Print version ISSN 0036-3634
Salud pública Méx vol.45 n.2 Cuernavaca Mar./Apr. 2003
In vitro antimicrobial susceptibility in clinical isolates of Enterococcus species
Susceptibilidad antimicrobiana in vitro en aislamientos clínicos de Enterococcus species.
Ernesto Calderón-Jaimes, MC, MSPI; José Luis Arredondo-García, MCII ;Felipe Aguilar-Ituarte, MCII,III; Pilar García-Roca, QFB.I
I Departamento de Inmunoquímica y Biología Celular, Hospital Infantil de México Federico Gómez, México, D.F., México.
II Unidad de Investigación Clínica, Instituto Nacional de Pediatría, México, D.F., México.
III Departamento de Infectología, Hospital Infantil de México Federico Gómez, México, D.F., México.
OBJECTIVE: To describe the antimicrobial activity of several antimicrobial agents against 97 clinical significant isolates of Enterococcus spp.
MATHERIAL AND METHODS: During a 2-year prospective study at Instituto Nacional de Pediatria (National Institute of Pediatrics) in Mexico City. Ninety seven strains of Enterococcus spp. (60 E. faecalis and 37 E. faecium) were tested against 11 antibiotics. Susceptibility tests were performed with agar, according to the standards of the sNational Committee for Clinical Laboratory Standards (NCCLS). Isolates were screened for high-level resistance (HLR) to b-lactams, aminoglycosides, glycopeptides and other antibiotics, as well as for vancomycin-phenotypes. Differences between proportions were evaluated with c2 of Fisher exact fest.
RESULTS: Overall resistance rates to the antibiotics tested were: 17/97 (17.5%) to penicillin, ampicillin, amoxicillin-clavulanate and imipenem. There was neither HLR nor b-lactamase production; 74/97 (48.4%) were resistant to erythromycin; 60% to ciprofloxacin; 31/97 (32%) to gentamicin, and 55/97 (56.7%) to streptomycin. Seven strains were vancomycin-resistant enterococci (VRE), all of them identified as E. faecium; 5/7 with Van A and 2/7 with Van B phenotypes. All the isolates were susceptible to linezolid. The difference in susceptibility among species was significant.
CONCLUSIONS: Mutidrug-resistant enterococci is a real problem and continuous surveillance is necessary. The microbiology laboratory is the first line of defense against the spread of multiantibiotic-resistan enterococci in the hospital environment . All the strains recovered should be tested for susceptibility to ampicillin, streptomycin, gentamicin and glycopeptides. The English version of this paper is available too at: http://www.insp.mx/salud/index.html
Key words: drug resistance, microbial; enterobacteriaceae infections; Mexico
OBJECTIVO: Describir la actividad antimicrobiana de varios antibióticos, contra 97 cepas de Enterococcus spp., consideradas como aislamientos clínicamente significativos.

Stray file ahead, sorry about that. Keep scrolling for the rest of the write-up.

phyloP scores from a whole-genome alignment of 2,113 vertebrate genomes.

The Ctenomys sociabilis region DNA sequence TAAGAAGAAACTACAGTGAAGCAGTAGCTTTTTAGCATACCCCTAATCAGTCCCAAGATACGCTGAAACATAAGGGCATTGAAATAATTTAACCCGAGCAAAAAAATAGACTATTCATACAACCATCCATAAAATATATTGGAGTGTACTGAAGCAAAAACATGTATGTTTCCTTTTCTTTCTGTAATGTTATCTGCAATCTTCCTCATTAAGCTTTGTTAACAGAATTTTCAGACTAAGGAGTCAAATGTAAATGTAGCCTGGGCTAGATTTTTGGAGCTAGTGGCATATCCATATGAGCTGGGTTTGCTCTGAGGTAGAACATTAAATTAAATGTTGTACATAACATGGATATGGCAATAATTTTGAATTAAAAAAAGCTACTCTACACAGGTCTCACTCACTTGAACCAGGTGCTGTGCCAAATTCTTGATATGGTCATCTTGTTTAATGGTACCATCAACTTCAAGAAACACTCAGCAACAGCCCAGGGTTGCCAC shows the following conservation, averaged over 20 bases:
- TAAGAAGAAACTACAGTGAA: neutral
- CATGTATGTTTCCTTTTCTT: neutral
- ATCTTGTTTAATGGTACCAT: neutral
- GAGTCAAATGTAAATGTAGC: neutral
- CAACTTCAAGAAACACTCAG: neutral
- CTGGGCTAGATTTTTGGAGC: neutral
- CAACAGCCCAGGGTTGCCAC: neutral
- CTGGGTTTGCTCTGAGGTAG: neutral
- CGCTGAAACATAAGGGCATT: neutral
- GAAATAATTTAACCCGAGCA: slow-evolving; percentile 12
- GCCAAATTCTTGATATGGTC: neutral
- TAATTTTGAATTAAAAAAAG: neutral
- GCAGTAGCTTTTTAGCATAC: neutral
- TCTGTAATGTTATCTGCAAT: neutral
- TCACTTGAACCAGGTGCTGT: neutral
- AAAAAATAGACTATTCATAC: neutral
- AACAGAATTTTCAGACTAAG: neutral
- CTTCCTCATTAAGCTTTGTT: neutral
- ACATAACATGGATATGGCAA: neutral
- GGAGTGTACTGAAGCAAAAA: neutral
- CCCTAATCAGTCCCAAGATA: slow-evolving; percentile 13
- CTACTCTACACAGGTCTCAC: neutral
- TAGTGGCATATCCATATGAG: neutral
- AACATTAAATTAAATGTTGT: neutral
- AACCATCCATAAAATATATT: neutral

MATERIAL Y MÉTODOS: En un estudio prospectivo de dos años, (enero de 1998 a diciembre de 1999) hecho en el Instituto Nacional de Pediatría en la Ciudad de México, se procesaron 97 cepas de Enterococcus (60 de Enterococcus faecalis y 37 de Enterococcus faecium, contra 11 antibióticos. La prueba de susceptibilidad se elaboró con agar, de acuerdo con los estándares del Comité Nacional para el Laboratorio Clínico (NCCLS). Todos los aislamientos fueron probados para determinar la resistencia elevada en contra de b-lactámicos, aminoglucósidos y glicopéptidos. Asimismo, se determinó el fenotipo de resistencia hacia la vancomicina. Se evaluaron diferencias de proporciones con c2 o prueba exacta de Fisher.
RESULTADOS: La resistencia en general hacia los antibióticos probados fue 17/97 (17.5%) a penicilina, ampicilina, amoxicilina-clavulanato e imipenem. No se encontró resistencia elevada ni presencia de producción de b-lactamasas; 74/97 (48.4%) fueron resistentes a eritromicina, 60% resistentes a ciprofloxacina, 31/97 (32%) resistentes a gentamicina y 55/97 (56.7%) resistentes a estreptomicina. Siete cepas fueron resistentes a vancomicina, todas ellas E. faecium; 5/7 con el fenotipo A y 2/7 con el fenotipo B. Todas las cepas aisladas fueron susceptibles al linezolid. La diferencia en la susceptibilidad antimicrobiana entre las especies fue significativa.
CONCLUSIONES: La resistencia antimicrobiana múltiple de Enterococcus spp. es un problema real y es necesaria su vigilancia. El laboratorio de microbiología es la primera línea de defensa en contra de la diseminación de enterococos con resistencia múltiple en el ambiente hospitalario. Todas las cepas aisladas deberían ser probadas en contra de ampicilina, estreptomicina, gentamicina y glicopéptidos. El texto completo en inglés de este artículo también está disponible en: http://www.insp.mx/salud/index.html